Situated on Dryden between College and Linden is a new tea house, the storefront of which depicts a graduation cap-donning girl with cartoonishly large eyes and foam-mustachioed mouth closed in satisfaction. Not since my miserable middle school weekends at Kumon has a face on a logo so perfectly embodied my experience of the establishment itself. After a couple of stops to U Tea, I have to admit it’s a thrilling new addition to the Collegetown scene and — dare I say it — presents stiff competition for the folks at Kung Fu Tea and Panda Tea Lounge.
When I set foot into U Tea, I was immediately struck by its fresh and neat interior. Its powder blue walls are mostly bare, save for the occasional floating wood shelf that holds some vases and trinkets. There aren’t any obnoxious close-ups of its drinks, which many places often resort to as an aggressive combination of advertisement and interior design. The furniture is minimalist yet conducive to group gatherings, as there’s plenty of seating for clusters of college students looking to wind down at the end of the school day. In fact, it would seem that students are actually encouraged to stay in the tea house, whether it’s to use the free wifi or play the board games provided at the counter.
U Tea’s menu consists of 30 drinks, which fall under seven different categories. On my first visit, I decided to try one of U Tea’s signature drinks, the cheese uji matcha. At around $6, it’s a little pricier than what you might usually order from other Collegetown tea houses, but trust me, it’s totally worth it. The cheese component of this drink isn’t a solid chunk of parmesan, but rather a thick layer of foam atop a green tea blend. It’s somewhere between the consistency of cream and whipped cream.
This particular construction means that the drink must be consumed in a special way; according to the “tips” sticker affixed to the top of my lid, “Do not use [a] straw immediately[.] Open cup lid and tilt at 45°[.] Simultaneously drink the two layers[.] Try a few more times if unsuccessful[.]” The recommendations are accompanied by a cute illustration of a cup of cheese uji matcha tilted at the aforementioned angle.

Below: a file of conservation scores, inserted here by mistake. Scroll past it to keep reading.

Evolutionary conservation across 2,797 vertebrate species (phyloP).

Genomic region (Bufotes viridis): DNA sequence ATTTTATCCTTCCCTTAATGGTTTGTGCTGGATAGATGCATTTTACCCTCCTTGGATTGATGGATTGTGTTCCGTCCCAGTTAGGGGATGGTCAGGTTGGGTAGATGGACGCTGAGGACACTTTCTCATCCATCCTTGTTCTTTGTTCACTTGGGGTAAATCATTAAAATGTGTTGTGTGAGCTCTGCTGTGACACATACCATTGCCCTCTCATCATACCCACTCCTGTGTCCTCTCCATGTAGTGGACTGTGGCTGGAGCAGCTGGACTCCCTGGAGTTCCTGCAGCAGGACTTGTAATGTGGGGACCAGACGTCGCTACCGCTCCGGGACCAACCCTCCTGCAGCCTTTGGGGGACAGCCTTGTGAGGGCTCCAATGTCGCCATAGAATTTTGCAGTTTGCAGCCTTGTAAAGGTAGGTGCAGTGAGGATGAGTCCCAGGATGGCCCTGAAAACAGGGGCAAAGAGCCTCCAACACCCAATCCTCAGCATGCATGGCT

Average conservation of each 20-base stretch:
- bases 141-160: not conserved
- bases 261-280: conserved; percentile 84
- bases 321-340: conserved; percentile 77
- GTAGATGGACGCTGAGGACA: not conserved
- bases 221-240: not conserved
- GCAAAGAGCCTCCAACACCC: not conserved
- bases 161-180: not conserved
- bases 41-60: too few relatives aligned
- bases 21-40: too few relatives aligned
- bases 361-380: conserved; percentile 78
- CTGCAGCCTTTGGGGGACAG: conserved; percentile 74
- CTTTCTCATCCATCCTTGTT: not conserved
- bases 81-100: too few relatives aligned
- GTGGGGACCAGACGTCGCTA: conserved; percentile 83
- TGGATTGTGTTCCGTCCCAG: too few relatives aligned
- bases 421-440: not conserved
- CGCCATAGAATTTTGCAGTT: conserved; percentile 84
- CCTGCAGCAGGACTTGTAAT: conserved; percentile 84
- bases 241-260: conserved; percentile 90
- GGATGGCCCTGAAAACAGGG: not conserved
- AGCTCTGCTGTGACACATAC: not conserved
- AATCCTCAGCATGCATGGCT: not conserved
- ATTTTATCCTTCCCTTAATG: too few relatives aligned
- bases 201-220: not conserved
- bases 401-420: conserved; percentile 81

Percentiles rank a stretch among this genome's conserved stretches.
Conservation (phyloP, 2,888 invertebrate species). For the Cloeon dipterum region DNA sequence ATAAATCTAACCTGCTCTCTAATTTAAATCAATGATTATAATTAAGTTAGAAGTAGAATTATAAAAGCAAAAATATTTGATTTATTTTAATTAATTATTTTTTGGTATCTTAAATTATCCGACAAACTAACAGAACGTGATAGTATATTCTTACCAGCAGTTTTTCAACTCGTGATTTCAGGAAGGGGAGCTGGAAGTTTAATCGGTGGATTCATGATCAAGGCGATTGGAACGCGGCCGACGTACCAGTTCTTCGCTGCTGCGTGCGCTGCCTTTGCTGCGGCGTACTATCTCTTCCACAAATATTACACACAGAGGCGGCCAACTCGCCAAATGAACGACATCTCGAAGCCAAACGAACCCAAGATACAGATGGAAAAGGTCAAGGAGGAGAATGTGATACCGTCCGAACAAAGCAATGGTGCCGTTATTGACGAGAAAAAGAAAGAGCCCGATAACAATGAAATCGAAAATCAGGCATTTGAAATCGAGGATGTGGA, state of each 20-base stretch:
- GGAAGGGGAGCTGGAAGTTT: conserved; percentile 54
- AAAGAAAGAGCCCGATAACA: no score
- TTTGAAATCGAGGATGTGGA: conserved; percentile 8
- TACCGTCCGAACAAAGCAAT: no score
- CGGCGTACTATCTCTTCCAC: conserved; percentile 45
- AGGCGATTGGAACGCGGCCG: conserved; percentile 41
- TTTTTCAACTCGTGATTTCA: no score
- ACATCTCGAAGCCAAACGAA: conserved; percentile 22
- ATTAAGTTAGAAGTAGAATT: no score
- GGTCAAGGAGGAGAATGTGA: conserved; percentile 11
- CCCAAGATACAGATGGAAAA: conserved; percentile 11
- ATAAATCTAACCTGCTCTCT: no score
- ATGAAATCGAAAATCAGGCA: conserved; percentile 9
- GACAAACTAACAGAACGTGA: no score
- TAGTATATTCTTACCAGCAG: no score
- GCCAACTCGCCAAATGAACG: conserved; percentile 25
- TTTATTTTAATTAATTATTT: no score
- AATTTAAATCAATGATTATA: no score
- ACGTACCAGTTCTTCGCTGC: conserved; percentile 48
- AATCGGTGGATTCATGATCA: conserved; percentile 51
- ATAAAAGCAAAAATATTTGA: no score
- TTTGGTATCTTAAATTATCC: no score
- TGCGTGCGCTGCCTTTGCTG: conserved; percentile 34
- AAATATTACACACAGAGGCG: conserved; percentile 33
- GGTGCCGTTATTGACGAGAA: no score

To make your experience a little easier, the plastic lid of the cup can actually be opened by bending back half of it. This way, when you tilt and drink, you don’t have to worry about the foam and tea spilling onto your clothing because the rim of the lid will be holding it back. With such incredible attention to detail, U Tea had already impressed me, and I hadn’t even taken a sip yet! I mean, how many places have their own special instructional stickers and user-friendly lids?
After a couple of attempts, I finally managed to drink both layers at the same time, and the result was a delightful blend of flavors. Although the cheese foam didn’t actually taste like cheese, it had a milkiness and saltiness that complemented the sweetness and herbal taste of the matcha. The creamy consistency of the foam with the liquid state of the matcha green tea made for a light and smooth texture. The matcha didn’t feel powdery at all, and it wasn’t overly sweet, which I had worried it might be. My only complaint is that I wish it had come with fewer ice cubes. Overall, I love this combination because it takes four different flavors and brings them together for a party in your mouth.
My second time around I was deciding between the brûlée bubble milk tea and the rose oolong tea “expresso” with milk foam, but I ultimately opted for the latter because I wanted to explore U Tea’s menu by trying something distinct from the cheese uji matcha. Most items on U Tea’s menu actually don’t come with bubbles (or tapioca pearls, as some call them), but according to the cashier I asked, you can request that they be added to almost every drink there.
As someone who drank oolong tea almost every day of her life until college, I wouldn’t consider myself an authority on all things oolong, but I think it’s fair to say that I can appreciate a good cup of oolong and I was hoping that U Tea would deliver — which it did! Although U Tea’s oolong tea is lighter than what I’m used to, it still had that pretty amber color and rich, slightly smoky-and-sweet taste that I will always associate with my childhood.
However, I couldn’t taste anything remotely rose-flavored at all, which was disappointing since it’s the drink’s defining feature. The milk foam, which is thinner than its cheese counterpart, required that I follow the 45° rule. The oolong tea and milk foam were quite good together and felt like a mellower version of the cheese uji matcha — the oolong wasn’t as sweet as the matcha, and the milk foam wasn’t as salty as the cheese foam. For a little over $5, the rose oolong tea was still refreshing, but I wouldn’t order it again.
Between good service, reasonable wait times and a simple and unique menu, U Tea is off to a promising start, and I can’t wait to try the rest of its menu. Time will tell if it’s just a fleeting fad or a Collegetown hotspot in the making, but my hopes are on the latter.
Serves: fruity and milky tea-based drinks
Vibe: nighttime hangout for the caffeine-inclined